“I’m suggesting you take a short break from online dating, maybe one month to six weeks.”
I’ll never forget the look of horror and panic I saw on my client face at hearing this suggestion.
“But, that feels like I’m doing nothing. I mean, all my friends are meeting their partners online. I’m almost 35!”
I took a deep breath and remembered the difference between teaching state mandated curriculum in public school and coaching adults with disposable income who pay me at will.
“Ok. How about a compromise: no proactive work with dating apps. You can respond to people who send you messages, but only if there is a compelling message or indicator in their profile. No browsing, no swiping. We’ll try for one month.”
Tears welled up, she took a deep breath and said, “Ok, I’ll try. Just one month”
I went home and calculated the financial impact of losing this client, and revised my Yelp profile. The next week I saw her, and she reported that she was at the type of Jewish professionals party where she typically already knows half the people, when she met a gem, a few months out of a long distance relationship, with whom she had unmistakable chemistry. It was a while before they would go on the kind of date that involved splitting a bill. Instead they traded long, heartfelt, text messages, and eventually realized that the timing of their relationship was off. Never again did my client settle for a guilt-ridden high end first and last dinner date.
It is seeing this transformation from having unfulfilling consumption-oriented dates to finding romance in connection-heavy environments, that I have come to champion the non-bill splitting “date” (you’ll later see why I put the term in quotes).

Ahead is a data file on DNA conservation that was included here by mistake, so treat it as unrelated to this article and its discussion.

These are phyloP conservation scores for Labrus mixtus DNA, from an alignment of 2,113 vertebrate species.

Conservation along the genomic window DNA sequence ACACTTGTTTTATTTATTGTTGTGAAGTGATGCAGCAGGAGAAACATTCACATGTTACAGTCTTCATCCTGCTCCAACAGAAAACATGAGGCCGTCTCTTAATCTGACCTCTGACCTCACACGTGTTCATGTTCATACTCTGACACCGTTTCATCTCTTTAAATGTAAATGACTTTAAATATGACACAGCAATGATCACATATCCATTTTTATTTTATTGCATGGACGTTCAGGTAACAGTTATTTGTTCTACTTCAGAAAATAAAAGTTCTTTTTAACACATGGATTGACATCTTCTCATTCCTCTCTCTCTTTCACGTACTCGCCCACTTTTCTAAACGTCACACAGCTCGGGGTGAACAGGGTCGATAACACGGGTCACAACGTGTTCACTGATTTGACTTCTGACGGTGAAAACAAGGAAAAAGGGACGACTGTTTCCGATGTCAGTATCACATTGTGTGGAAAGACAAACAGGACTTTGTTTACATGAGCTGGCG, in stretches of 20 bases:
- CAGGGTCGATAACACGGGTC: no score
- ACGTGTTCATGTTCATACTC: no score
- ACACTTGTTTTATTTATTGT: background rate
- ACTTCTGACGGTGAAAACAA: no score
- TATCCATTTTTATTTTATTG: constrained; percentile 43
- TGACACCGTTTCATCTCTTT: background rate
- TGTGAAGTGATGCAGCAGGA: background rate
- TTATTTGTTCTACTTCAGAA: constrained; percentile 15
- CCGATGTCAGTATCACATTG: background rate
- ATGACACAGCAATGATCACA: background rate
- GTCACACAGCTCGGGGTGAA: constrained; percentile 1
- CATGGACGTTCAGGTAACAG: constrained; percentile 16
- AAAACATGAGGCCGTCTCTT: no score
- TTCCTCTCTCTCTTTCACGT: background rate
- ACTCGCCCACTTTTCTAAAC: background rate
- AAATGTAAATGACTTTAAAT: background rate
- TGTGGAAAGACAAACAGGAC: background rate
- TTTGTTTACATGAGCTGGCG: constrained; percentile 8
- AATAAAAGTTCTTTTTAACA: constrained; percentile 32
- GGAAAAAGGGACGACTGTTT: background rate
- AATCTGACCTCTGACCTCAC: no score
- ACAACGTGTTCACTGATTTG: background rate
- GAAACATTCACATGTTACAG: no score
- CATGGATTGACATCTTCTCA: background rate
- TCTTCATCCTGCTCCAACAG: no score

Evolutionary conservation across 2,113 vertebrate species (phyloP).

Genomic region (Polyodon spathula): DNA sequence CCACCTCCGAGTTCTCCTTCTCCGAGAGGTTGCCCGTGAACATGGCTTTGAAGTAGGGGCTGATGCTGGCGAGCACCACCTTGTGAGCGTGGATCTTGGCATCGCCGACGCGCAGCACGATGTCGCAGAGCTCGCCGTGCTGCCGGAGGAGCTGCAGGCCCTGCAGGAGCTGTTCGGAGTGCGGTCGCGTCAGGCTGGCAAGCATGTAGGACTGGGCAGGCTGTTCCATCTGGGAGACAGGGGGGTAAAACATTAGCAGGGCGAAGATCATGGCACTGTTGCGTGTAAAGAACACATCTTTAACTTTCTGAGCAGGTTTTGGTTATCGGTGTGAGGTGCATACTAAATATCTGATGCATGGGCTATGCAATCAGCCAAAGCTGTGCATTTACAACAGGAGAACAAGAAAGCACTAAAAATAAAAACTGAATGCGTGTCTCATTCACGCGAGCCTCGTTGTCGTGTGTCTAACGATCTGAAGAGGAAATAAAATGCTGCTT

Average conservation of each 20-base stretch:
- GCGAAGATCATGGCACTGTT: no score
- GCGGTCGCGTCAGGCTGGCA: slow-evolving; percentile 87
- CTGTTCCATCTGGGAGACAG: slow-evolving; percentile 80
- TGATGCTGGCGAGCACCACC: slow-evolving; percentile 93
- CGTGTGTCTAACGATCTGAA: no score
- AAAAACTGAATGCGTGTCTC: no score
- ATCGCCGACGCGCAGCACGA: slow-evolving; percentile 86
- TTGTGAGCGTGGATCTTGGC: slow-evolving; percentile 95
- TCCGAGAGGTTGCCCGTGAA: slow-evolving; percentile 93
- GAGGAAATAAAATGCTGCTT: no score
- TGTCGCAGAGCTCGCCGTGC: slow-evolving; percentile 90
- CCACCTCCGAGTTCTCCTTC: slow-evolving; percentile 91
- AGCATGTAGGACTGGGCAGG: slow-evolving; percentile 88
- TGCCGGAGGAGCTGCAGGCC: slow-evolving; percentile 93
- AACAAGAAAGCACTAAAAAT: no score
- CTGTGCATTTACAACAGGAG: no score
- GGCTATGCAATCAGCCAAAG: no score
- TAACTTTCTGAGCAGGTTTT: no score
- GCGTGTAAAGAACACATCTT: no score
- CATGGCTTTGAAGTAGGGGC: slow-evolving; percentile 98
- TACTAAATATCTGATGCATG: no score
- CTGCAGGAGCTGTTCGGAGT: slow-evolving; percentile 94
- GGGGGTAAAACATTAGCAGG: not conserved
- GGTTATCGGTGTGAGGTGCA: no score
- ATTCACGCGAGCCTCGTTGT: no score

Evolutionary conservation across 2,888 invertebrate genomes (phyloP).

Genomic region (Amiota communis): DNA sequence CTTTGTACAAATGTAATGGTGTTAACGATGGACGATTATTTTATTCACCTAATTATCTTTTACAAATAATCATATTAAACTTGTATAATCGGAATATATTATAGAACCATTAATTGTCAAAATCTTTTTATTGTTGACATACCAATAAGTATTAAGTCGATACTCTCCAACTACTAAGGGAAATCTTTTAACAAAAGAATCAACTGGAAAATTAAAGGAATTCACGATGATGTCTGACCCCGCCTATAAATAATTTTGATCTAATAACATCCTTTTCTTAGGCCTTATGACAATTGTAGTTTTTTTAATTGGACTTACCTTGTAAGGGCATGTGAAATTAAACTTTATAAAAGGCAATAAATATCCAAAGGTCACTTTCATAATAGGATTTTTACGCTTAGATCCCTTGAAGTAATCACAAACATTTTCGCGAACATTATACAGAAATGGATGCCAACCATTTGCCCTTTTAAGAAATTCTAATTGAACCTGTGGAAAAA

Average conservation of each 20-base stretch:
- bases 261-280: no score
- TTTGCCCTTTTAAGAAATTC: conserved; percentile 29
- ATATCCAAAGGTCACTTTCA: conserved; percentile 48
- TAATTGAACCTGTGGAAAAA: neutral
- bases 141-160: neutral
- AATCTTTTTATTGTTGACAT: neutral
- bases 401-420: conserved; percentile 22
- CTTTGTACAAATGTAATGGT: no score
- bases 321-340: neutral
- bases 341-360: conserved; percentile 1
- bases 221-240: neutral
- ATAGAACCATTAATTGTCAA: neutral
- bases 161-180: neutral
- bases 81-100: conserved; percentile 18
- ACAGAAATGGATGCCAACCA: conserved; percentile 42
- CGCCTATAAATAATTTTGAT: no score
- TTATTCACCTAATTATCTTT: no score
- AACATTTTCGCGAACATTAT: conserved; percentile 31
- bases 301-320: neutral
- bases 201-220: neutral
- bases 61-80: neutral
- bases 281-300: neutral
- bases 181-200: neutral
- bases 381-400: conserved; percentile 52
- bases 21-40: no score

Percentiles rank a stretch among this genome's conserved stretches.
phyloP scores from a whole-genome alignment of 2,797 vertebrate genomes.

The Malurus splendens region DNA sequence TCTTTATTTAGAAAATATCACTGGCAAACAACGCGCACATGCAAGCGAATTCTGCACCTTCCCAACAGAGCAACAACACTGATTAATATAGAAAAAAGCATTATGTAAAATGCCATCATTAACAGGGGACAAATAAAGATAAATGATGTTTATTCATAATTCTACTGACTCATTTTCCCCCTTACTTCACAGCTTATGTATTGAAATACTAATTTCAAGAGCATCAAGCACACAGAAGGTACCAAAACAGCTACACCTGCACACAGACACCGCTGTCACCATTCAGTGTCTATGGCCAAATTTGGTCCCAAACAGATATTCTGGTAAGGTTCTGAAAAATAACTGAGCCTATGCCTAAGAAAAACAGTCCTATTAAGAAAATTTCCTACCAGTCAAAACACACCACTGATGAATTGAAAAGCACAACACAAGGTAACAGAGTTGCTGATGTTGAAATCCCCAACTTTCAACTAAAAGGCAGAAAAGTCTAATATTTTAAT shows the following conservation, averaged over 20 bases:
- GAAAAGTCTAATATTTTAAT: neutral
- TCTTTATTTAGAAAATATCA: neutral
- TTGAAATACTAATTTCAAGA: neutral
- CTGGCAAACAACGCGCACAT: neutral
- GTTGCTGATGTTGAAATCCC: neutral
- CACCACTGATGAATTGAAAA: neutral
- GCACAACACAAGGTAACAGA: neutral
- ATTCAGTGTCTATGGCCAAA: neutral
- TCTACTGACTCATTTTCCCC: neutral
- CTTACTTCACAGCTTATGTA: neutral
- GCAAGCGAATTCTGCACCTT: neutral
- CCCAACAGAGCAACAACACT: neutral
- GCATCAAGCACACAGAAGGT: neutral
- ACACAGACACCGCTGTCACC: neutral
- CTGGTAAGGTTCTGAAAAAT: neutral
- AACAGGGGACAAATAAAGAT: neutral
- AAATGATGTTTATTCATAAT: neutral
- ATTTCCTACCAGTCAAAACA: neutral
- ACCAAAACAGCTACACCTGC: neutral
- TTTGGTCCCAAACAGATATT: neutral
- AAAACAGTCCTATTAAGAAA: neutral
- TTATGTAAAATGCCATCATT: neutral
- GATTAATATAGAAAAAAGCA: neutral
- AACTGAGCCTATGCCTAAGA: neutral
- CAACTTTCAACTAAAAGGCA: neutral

As a relationship coach who advocates both for the personal relationship success of my clients, and as an activist who advocates for a more equitable world in which excessive consumption is decreased, I often get into this bind: How do I advise my clients to create the relationships they desire, when the easiest, sometimes most effective, dating techniques perpetuate gender inequality and excessive consumption?
I want to tell my hetero male clients to assume that the women they date are their financial equals and that it’s very respectful to assume they will split the bill, and yet I know that when men don’t offer to pay for the bill, many women are turned off. Many of those women are self-proclaimed feminists with the most acrobatic explanation for why male strangers should treat them to meals. This has led me to rethink the way I advocate for my clients and the more equitable, fun world many of us want to live in.
A bit of housekeeping before we begin: I refer to common dynamics in hetero romantic relationships, but with a little flexibility, you can apply these principles to genderfluid or LGBTQI romantic or sexual connection as well.
So how exactly do you date without bill-splitting?
I’m going to be honest, and start by telling you that my answers involve patience, intentionally slowing down and welcoming ambiguity. If you are firmly attached to planting three Tinder dates into your jam-packed week, you can stop reading right now. If you can’t tolerate the thought of getting into situations in which you think “Wait, is this a date or not?” these techniques will not work for you. If you find spending a couple hours getting to know an interesting human being with whom you eventually decide you have no romantic future is a waste of time, then these techniques will waste your time.
However, if you are frustrated with how much time, money and energy you put into thinking about how to manage and pay for your dates with strangers, read on!
Let me start with a few assumptions I make so we can get on the same page:
Assumption #1: Traditional Hetero Dating Involves Men Leading Women
The act of a man offering to pay for a first dinner date is rarely the only instance of male leadership in a dating context. So often the same women who expect men to pay for a first date, also expect him to express more clear enthusiasm for a second date, and initiate romantic or sexual interest.